Mostly phone interviews are accomplished via a "phone hybrid coupler", which can vary widely in price. You would probably be fine with one of the under $200 options.
posted by soundguy99 at 6:21 PM on January 20, 2013

Response by poster: Thanks for the links. I read through that thread and browsed the Pro Audio products page, and I'm finding myself pretty confused as to which option will most affordably meet my needs. I'm fine with using a landline and it sounds like that may be the best way to go, but it seems some of those products don't have the input/outputs I need.

Essentially, I want to hook my landline up to a device that will allow me to use my condenser mic with or without a mixer to conduct an interview with with the person on the other end of the call and feed the combined audio into Audition on my computer. Any specific suggestions?

Also, should I completely rule out using Skype for recording landline calls if I want quality? What if I were to purchase a USB condenser mic like this one and use it as my Skype input device, combined with one of the Skype call recording programs? Any idea how the quality of that might sound compare to using a landline and coupler?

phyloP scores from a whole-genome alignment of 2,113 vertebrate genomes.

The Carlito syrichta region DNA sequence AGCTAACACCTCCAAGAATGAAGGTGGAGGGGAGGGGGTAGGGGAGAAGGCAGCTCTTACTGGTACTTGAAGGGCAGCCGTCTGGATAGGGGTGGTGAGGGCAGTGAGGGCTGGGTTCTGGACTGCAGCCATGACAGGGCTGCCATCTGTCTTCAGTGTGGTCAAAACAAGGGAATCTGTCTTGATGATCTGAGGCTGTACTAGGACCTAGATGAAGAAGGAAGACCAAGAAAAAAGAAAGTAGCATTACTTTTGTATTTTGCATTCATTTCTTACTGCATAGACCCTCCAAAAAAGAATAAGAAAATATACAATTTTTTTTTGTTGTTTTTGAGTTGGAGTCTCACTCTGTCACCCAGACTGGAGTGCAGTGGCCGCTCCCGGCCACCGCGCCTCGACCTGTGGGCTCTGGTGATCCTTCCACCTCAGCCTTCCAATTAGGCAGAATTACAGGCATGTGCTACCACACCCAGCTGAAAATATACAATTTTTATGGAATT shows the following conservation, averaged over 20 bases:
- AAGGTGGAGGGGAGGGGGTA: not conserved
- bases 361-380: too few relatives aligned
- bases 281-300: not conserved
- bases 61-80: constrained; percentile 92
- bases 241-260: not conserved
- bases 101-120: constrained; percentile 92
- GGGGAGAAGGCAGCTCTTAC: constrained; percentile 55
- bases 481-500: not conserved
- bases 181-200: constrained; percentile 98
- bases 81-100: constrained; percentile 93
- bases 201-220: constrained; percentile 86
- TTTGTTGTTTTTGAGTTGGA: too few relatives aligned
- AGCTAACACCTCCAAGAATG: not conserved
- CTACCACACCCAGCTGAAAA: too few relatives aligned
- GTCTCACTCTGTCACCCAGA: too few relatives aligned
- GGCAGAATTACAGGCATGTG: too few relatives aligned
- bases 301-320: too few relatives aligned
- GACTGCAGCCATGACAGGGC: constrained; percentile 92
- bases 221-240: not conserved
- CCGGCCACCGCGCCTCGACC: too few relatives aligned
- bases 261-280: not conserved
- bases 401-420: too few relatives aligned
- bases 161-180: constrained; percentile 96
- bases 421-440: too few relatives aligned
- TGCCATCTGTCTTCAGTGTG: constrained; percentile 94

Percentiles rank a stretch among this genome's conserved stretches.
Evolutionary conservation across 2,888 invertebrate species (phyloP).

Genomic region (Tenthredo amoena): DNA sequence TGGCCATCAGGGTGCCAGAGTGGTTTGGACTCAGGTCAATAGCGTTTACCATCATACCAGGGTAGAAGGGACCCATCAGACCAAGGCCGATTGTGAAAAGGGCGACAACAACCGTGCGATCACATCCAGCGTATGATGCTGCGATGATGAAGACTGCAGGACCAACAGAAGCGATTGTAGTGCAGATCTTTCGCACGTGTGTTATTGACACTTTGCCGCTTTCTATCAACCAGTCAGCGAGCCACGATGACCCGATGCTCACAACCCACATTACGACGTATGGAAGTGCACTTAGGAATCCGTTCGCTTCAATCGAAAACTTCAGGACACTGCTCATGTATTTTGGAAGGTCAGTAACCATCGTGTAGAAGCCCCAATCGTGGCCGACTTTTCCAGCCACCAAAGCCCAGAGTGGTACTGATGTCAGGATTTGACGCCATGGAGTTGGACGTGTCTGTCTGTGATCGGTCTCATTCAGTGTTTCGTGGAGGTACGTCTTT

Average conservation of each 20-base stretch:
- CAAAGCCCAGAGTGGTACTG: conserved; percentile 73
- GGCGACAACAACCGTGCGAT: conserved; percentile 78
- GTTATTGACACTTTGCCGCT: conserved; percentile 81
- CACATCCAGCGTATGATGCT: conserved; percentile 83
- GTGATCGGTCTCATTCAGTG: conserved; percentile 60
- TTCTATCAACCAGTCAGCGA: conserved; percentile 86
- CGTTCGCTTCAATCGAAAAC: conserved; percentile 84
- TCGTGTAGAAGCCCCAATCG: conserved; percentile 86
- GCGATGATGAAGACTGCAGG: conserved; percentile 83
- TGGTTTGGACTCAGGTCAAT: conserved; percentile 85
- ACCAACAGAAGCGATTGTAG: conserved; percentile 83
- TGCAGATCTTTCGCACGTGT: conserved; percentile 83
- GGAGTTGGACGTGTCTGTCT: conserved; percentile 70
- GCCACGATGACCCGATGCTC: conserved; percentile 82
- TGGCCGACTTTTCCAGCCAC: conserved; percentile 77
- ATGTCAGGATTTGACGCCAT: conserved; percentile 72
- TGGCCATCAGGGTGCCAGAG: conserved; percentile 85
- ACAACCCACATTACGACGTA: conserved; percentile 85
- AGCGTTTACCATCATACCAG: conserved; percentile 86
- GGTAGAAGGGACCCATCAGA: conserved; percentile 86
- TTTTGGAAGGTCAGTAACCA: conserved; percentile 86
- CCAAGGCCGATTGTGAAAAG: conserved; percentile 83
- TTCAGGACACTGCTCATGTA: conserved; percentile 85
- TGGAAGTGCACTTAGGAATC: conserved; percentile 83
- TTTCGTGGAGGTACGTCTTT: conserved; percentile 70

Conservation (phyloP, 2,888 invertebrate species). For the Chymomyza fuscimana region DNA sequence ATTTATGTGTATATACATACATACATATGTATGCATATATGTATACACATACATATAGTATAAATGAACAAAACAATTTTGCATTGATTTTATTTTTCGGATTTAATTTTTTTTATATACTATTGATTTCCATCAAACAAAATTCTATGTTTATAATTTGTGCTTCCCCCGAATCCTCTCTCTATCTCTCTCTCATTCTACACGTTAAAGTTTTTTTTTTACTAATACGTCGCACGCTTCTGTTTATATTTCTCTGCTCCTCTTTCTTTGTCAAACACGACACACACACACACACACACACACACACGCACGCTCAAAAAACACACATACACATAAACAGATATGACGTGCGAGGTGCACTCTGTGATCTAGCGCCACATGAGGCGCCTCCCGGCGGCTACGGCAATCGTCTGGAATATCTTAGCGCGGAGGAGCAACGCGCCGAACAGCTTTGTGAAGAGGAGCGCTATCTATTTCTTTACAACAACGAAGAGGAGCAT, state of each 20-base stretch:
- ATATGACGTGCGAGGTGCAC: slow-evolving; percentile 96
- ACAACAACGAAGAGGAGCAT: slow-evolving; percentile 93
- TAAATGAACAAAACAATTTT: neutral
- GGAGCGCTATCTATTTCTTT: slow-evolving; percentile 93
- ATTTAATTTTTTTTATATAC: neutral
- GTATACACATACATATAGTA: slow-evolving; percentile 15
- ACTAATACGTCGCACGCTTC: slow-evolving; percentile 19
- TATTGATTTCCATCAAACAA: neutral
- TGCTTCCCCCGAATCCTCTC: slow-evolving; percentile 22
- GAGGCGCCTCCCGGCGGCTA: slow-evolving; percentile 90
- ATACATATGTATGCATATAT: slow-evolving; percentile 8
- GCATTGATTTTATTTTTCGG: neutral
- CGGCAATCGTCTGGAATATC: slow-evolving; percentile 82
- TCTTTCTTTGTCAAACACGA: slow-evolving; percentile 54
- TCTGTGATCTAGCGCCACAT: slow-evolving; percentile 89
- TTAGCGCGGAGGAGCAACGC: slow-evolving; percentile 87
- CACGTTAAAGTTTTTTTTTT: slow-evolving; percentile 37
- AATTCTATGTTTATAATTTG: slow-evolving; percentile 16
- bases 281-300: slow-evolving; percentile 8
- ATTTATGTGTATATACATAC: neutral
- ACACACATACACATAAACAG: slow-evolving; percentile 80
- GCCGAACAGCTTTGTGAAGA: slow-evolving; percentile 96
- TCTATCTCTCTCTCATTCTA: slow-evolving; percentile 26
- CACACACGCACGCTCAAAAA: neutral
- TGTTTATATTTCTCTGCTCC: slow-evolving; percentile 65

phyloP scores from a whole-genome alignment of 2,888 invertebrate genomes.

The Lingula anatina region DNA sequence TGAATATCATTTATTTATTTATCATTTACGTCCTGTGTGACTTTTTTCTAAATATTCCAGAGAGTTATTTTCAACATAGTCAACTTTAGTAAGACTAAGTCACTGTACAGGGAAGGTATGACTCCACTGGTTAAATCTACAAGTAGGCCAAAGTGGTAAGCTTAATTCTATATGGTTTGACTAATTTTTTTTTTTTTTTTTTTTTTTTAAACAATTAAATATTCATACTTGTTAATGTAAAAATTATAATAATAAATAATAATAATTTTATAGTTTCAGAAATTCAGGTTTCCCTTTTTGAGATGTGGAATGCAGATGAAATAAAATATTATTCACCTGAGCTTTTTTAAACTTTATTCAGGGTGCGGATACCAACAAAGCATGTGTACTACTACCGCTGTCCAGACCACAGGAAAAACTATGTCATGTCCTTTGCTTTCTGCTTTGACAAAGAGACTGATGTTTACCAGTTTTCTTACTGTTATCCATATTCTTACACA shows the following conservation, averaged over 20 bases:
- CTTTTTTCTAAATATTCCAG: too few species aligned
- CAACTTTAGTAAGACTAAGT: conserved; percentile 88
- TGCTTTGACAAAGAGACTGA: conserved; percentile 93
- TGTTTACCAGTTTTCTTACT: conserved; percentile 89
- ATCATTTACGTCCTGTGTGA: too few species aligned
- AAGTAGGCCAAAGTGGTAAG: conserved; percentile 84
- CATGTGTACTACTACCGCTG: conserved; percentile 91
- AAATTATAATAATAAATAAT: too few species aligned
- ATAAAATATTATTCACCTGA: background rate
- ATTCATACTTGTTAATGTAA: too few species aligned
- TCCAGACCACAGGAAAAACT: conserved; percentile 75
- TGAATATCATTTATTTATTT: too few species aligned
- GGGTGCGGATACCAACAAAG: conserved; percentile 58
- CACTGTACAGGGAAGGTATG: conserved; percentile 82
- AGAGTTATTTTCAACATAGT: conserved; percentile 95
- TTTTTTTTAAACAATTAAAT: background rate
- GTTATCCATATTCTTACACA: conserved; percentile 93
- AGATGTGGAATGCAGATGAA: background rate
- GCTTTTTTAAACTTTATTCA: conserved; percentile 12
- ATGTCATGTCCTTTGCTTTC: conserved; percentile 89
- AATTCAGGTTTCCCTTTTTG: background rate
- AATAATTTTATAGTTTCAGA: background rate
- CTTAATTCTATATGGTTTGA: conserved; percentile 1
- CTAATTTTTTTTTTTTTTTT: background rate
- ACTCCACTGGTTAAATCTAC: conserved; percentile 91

posted by iamisaid at 9:06 PM on January 20, 2013

The point I was making in that other thread is this: people are used to a phone-call level of quality in audio recordings of phone calls. You can achieve this level of quality by sticking a mic up to a phone and recording it. Make sure not to interrupt your interviewee too much; speak clearly and project so that the caller can hear you through the speaker phone from about a foot away, but for standard "they talk a lot then you talk a little" interviews, this method sounds totally normal. Listen to NPR, not Terry Gross but some normal news show when they talk to someone calling in from somewhere--that level of grainy, phone-call sound is JUST FINE and what you'll get out of my cheap, simple method. Analog baby.